Soft Power (according to political advisor Joseph Nye) is ‘The ability to get what you want using attraction…’. The openness of our approach, our small size, our lack of implementation capacity, our stated aim to be a temporary catalyst and our use of online networks have together provided an environment that enables people to join us on our mission to transform access to diarrhoea treatment. Our network includes global experts in global health, health logistics, manufacturing, marketing, policy and regulation to mention just a few. This gives us the power we need to engage the key players needed to make our mission a reality. Wherever we go, we can call on senior government personnel and politicians, local and multi-national businesses, local and international NGOs because they know who we are and can see what we have done. They know the expertise and experience we have behind us and we are not seen as a threat. >> more on soft power
7. Suppressing our own brand
Brand means trust, and trust means market share and profit. Branding everything is seen as normal today, when ‘brand is king’. But in the development sphere, branding and ‘owning’ is often done without a lot of thought about unintended consequences. What if it is not the right thing to do? What if, perversely, claiming a product as ‘yours’ stands in the way of the very thing you want to ensure: a self-sustaining change; local ownership. Not ‘your product’, but ‘our product’.
So, in a conscious decision, ColaLife’s name is not on the product. It is not on posters. We are not mentioned in radio jingles. No-one who distributes or sells Kit Yamoyo in Zambia knows about ColaLife; nor do the caregivers who buy it. We are invisible. With good reasons:
- We are aiming for a lasting, self-sustaining intervention, so branding Kit Yamoyo with our logo would do many undesirable things:
- It would say: this product is not local, it’s the result of the action of an external organisation or donor. This can give the impression that the product will only be available temporarily.
- It lets everybody off the hook. “Where’s that medicine that we used to have?”. “Oh <insert donor name> stopped doing it.”
- It reinforces the notion that good things come from outside the country when pride in local effort is much more powerful.
ColaLife is working on a solvable solution. We will no longer need to exist once Kit Yamoyo is established in the market. We want leave behind a locally owned and recognised brand, that won’t need to be changed when we withdraw; re-branding is full of risk and costs a lot of money. When a donor-funded project pulls out, it can disrupt supply, it causes consternation. We hope that when our work in Zambia is finished, we won’t go out with a bang, or a whimper: no-one will even notice.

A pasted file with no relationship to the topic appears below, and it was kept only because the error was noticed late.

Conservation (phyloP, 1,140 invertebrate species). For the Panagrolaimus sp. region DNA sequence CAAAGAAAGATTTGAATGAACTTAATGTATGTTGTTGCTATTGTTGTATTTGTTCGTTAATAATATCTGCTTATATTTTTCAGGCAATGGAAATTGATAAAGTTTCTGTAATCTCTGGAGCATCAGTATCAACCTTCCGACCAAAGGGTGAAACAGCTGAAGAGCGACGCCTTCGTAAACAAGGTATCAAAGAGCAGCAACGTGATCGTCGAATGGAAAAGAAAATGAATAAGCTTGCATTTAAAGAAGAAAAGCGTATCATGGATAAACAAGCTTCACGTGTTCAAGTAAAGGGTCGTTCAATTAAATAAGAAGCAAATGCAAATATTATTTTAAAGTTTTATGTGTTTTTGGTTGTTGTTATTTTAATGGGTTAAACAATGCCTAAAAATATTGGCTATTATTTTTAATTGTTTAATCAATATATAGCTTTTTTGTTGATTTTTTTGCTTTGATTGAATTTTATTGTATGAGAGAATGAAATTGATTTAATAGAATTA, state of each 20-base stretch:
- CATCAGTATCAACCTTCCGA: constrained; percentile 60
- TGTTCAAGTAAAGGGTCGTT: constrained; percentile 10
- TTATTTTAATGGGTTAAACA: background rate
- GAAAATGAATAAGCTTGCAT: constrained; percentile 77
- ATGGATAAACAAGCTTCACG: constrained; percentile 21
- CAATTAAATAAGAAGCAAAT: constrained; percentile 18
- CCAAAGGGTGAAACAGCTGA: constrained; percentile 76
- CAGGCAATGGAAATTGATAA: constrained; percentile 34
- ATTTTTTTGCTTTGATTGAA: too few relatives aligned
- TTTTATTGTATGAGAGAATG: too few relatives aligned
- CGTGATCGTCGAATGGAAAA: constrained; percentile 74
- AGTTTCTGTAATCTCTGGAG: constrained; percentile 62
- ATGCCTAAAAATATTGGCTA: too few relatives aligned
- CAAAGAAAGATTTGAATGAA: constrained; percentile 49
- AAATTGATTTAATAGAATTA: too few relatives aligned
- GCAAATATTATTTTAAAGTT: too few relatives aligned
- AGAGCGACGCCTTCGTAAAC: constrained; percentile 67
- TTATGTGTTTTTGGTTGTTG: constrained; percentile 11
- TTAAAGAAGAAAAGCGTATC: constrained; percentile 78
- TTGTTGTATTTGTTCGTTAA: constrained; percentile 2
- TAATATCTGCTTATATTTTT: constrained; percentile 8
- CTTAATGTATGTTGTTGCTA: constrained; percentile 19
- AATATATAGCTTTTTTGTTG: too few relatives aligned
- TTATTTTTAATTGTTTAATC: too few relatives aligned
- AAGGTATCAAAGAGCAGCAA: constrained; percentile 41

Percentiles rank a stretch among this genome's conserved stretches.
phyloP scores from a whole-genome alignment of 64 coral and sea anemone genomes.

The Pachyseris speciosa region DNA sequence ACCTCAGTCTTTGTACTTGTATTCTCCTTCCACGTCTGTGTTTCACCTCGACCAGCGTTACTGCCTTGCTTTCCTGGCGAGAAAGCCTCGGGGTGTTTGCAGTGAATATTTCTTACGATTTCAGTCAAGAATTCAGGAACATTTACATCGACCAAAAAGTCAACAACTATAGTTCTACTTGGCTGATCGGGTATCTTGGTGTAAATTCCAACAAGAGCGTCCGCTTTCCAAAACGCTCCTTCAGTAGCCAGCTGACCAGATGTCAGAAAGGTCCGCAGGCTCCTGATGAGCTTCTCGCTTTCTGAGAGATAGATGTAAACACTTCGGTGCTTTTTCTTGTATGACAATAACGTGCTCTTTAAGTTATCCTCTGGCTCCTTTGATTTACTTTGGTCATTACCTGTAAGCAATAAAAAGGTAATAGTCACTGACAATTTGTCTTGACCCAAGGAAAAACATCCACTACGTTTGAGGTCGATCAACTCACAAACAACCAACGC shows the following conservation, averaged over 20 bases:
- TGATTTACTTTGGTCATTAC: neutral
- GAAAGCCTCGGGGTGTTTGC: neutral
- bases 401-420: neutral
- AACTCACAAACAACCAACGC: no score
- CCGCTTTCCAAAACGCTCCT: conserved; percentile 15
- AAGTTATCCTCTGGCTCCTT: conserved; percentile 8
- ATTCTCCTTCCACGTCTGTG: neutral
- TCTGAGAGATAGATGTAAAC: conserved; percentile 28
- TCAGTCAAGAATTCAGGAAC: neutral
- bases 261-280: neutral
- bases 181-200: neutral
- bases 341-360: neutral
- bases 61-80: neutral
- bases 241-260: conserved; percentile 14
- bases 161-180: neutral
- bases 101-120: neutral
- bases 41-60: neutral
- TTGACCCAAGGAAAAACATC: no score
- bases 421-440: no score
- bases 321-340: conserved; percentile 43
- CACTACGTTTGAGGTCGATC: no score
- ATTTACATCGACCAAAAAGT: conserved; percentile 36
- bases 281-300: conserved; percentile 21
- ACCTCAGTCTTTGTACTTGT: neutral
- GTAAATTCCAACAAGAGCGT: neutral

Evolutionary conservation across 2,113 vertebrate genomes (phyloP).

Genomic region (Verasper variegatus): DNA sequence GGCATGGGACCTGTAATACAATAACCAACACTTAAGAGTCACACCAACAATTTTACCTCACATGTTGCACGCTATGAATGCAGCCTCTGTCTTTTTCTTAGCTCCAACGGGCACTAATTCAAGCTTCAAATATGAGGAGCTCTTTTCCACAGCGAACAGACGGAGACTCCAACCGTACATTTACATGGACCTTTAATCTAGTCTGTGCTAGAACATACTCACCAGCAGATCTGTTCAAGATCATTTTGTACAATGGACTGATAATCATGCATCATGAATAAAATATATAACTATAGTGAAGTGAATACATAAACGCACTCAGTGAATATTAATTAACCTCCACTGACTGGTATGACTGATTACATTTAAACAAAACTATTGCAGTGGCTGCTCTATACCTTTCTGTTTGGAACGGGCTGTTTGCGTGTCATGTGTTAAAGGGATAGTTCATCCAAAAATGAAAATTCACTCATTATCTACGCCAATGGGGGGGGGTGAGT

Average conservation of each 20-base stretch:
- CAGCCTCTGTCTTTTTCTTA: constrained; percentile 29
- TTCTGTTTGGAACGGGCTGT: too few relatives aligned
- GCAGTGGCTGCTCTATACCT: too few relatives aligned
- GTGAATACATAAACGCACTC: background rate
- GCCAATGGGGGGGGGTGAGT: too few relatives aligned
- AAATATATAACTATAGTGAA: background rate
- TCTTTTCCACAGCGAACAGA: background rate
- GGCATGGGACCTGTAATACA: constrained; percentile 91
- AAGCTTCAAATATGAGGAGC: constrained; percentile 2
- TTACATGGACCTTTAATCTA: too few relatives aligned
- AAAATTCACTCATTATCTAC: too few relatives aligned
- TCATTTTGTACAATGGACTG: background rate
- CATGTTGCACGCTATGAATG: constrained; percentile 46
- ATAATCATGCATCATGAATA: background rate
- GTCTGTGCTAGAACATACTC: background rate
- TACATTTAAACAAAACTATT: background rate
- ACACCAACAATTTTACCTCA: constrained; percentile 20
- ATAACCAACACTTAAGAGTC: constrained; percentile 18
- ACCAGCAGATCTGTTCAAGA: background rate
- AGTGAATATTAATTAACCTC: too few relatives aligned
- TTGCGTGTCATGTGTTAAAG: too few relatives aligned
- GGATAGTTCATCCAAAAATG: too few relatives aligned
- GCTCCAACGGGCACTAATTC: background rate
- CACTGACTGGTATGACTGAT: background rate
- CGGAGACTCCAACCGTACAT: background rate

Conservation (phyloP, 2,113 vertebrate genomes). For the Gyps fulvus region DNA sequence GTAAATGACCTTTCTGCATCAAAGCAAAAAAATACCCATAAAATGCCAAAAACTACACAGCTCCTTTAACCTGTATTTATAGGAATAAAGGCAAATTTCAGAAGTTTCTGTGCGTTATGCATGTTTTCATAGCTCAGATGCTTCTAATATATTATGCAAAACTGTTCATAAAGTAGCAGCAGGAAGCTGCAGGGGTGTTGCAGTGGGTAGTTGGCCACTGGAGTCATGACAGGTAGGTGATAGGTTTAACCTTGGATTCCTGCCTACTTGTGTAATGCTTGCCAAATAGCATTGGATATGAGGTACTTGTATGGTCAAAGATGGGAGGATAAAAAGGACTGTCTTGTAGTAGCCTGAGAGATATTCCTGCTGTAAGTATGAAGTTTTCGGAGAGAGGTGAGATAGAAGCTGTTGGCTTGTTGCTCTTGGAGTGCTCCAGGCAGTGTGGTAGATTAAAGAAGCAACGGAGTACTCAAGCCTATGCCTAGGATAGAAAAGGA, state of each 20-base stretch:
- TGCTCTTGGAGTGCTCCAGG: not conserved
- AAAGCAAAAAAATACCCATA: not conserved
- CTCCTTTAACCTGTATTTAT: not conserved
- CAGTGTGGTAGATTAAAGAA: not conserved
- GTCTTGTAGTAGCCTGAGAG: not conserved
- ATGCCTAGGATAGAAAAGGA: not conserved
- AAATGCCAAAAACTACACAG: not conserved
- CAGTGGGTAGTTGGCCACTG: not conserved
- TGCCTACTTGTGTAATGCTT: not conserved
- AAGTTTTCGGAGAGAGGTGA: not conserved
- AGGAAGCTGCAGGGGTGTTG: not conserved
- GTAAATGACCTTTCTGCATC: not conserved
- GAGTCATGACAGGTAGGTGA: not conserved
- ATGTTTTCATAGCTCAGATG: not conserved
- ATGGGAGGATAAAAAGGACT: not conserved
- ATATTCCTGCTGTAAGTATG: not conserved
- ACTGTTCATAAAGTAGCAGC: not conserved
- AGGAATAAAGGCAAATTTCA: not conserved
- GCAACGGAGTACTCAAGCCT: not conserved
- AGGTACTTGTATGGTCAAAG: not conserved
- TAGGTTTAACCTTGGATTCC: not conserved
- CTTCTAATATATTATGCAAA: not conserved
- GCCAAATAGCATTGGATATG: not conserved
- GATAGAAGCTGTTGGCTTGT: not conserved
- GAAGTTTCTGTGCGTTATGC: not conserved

8. Sharing designs, findings and learning through an open source approach
ColaLife’s purpose is to grow our social impact. We are not interested in growing our organisation. ColaLife is not a permanent part of the transformation of access to diarrhoea treatment in sub-Saharan Africa; we are simply a catalyst – the yeast in the bread. This means that we have to make all our designs, findings and learning available to everyone who wants them. We will grow our impact when existing organisations within each country adopt our designs and approaches and adapt these to their own situation. We plan to pro-actively support six countries in this process between now and 2020 but all countries are able to get going by themselves. The key ColaLife Resources are here and we are adding to these as we go along. You can subscribe to our email News Service (ColaLife eNews) and get all blog updates (including additions to the resources) by email.
9. Having a REAL and clear exit strategy
From the moment we start working in, or with, a country we have a plan to leave. We were full-time in Zambia until the trial had been completed and the transition to scale-up was underway. We returned to the UK on 30-Jun-14 leaving all day-to-day operations to local organisations but continue to visit quarterly and provide remote technical support and support with fund-raising for the scale-up. We will withdraw completely when Kit Yamoyo is established in the market and we hope this will be achieved by mid-2018.
During our involvement in a country, we support local organisations to raise and use philanthropic grants to establish a diarrhoea treatment kit in the market. Once this is achieved our support and the support of donors is no longer required but access to affordable diarrhoea treatment continues sustainably.
Does all this add up to ‘Disruptive Innovation’? We hope so!